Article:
Microfluidic Cooling of Photonic Integrated Circuits (PICS)

  • Blythman R.
  • Donnelly B.
  • Ehrlich L.
  • Enright R.
  • Hernon D.
  • Jeffers N.
  • Nolan K.
  • O'Connor J.
  • Punch J.
  • Sexton A.
  • Stafford J.
  • Waddell A.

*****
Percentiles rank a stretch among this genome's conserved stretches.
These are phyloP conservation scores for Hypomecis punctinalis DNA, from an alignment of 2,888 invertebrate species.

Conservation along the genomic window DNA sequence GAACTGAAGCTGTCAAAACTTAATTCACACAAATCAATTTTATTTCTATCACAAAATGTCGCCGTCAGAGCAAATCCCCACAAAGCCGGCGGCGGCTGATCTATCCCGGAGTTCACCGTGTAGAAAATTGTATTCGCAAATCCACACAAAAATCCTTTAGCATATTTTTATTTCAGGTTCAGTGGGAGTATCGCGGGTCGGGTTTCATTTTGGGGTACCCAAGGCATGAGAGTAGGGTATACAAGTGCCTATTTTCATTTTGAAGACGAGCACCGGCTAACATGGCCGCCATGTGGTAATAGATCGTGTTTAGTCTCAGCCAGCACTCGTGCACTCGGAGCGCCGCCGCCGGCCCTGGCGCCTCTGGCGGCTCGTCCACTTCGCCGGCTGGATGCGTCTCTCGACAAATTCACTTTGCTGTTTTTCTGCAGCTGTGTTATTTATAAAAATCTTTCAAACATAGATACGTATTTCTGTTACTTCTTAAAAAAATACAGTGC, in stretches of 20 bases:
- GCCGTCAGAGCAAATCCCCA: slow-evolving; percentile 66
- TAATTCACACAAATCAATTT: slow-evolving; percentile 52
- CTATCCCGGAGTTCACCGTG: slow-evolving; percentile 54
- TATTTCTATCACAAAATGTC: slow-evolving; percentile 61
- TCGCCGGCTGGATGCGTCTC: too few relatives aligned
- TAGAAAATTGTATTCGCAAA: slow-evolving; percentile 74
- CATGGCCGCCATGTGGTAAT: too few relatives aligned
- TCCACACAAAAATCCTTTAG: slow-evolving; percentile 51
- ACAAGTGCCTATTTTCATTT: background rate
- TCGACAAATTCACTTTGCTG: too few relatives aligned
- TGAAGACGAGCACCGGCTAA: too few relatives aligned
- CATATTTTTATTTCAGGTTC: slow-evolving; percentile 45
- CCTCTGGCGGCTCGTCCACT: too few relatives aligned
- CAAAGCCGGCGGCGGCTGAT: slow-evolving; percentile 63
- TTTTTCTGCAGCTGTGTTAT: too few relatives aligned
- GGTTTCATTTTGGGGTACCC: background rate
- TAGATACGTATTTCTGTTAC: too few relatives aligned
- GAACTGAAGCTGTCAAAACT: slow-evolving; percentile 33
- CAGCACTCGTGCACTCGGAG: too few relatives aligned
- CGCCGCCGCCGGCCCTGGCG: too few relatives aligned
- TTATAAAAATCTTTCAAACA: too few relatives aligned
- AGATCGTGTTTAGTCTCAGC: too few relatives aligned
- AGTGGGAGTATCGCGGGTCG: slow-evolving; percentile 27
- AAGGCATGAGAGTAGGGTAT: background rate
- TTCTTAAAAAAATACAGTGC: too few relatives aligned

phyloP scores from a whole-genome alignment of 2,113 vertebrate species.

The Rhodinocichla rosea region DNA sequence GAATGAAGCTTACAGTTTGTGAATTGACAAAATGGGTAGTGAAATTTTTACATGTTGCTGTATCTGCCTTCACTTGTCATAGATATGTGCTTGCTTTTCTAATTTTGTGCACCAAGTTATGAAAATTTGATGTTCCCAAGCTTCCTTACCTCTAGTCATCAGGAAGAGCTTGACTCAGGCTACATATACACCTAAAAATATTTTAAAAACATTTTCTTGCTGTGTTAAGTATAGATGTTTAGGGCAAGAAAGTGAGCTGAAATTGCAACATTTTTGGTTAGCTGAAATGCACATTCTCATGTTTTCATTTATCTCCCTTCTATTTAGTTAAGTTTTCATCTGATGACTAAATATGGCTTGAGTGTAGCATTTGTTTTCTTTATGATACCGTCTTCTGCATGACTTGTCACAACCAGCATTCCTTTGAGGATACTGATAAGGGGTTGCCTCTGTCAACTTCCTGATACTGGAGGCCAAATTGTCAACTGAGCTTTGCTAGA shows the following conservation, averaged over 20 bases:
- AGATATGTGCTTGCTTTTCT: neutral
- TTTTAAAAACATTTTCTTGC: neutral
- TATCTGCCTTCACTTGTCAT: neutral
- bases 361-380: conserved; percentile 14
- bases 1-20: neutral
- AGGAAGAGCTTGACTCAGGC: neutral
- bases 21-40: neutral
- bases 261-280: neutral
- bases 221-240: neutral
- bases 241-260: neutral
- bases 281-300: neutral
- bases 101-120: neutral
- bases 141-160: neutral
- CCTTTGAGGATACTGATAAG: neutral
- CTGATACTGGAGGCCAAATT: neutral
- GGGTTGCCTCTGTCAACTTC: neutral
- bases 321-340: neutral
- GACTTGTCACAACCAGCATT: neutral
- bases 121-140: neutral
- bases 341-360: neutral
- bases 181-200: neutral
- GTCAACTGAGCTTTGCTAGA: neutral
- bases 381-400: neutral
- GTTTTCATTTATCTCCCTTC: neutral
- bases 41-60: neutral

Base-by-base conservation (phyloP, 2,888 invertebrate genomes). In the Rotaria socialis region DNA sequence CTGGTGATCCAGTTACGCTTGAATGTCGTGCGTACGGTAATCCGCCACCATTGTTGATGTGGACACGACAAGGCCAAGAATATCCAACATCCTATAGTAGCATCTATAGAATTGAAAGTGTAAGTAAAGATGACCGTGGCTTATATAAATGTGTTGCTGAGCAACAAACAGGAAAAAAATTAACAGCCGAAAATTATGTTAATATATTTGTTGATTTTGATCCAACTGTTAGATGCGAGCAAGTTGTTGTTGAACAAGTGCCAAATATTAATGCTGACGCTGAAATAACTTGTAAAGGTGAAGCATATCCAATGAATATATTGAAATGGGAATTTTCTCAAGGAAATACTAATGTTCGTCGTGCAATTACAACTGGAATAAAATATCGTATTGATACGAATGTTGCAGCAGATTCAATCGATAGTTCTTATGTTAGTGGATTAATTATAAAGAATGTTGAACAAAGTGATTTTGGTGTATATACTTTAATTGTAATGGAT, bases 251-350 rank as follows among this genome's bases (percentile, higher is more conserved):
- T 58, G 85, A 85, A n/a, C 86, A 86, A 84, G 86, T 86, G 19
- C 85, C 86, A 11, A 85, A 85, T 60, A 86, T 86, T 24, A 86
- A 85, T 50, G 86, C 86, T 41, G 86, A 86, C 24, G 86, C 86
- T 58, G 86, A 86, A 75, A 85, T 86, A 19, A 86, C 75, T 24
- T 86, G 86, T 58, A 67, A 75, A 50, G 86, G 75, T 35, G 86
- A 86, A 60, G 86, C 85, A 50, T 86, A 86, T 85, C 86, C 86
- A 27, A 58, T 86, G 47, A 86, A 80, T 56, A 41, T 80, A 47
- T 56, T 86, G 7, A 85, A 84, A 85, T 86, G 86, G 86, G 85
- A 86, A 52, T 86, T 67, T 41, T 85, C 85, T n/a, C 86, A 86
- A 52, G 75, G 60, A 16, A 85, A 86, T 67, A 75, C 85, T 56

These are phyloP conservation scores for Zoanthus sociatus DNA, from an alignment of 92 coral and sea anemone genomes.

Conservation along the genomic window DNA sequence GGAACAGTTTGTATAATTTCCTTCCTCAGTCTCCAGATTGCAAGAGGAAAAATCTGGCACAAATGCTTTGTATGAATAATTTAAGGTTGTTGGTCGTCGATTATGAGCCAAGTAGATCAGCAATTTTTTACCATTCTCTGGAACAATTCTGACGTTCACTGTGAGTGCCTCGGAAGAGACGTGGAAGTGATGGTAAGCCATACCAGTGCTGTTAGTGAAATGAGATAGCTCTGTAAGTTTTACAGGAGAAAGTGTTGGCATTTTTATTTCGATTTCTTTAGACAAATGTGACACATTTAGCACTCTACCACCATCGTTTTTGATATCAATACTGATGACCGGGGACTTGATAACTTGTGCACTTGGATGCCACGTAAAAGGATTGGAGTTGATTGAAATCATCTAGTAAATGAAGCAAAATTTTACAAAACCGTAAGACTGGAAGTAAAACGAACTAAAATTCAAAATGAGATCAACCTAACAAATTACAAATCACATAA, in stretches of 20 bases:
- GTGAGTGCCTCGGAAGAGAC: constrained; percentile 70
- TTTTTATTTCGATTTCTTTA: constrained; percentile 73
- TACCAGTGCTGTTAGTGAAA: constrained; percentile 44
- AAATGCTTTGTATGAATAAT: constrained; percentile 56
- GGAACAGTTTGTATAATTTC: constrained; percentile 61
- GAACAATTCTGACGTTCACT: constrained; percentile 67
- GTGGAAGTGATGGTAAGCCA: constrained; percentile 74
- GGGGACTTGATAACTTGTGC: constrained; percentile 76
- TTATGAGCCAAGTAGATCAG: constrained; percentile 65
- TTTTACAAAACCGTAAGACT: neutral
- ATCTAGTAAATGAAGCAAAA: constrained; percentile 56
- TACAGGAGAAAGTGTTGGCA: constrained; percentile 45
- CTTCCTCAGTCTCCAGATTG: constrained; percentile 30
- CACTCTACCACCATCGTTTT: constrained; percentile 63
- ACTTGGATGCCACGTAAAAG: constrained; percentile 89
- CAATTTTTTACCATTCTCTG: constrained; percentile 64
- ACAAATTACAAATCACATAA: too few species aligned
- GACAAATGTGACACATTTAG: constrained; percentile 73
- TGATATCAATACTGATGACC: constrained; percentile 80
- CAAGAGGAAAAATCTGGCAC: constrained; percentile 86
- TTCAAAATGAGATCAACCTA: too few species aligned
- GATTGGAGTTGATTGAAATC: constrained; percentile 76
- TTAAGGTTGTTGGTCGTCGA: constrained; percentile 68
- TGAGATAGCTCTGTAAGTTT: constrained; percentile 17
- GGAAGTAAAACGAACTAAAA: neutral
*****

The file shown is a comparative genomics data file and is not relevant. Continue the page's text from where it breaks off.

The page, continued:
It is widely believed that the current telecommunications network is required to grow by more than 10X in the coming years to satisfy the demands placed on it by an increasing number of connected devices, in particular content streaming to mobile devices. To enable this growth, significant enhancement in the bandwidth capacity of Photonics Integrated Circuits (PICs) is necessary. Contemporary high density PICs represent a significant thermal management challenge particularly for active optical components such as laser arrays. Each individual laser operates under tight, sub ambient temperature limits (0.1C) and extremely high heat fluxes (over 1kW / cm2). In addition, adjacent lasers require different operating temperatures, meaning local tuning of the thermal management solution. Thermoelectric modules (TEMs) and resistive heaters are currently used to achieve thermal control, however this method is limited by the packages environment and poor efficiency. In order to enable the next generations of PICs, Bell Labs Thermal Management Research Group in collaboration with the CTVR Telecommunications Research Centre has identified the need to move to a liquid based micro Fluidics cooling solution that can tackle the high heat fluxes while providing thermal control of individual optical devices within the photonics package. In this paper, the ongoing activities surrounding the integration of microfluidics within photonics packages are presented. This includes novel microscale pump and heat exchanger designs that are being developed to address key areas that currently limit the practical implementation of microfluidics cooling.

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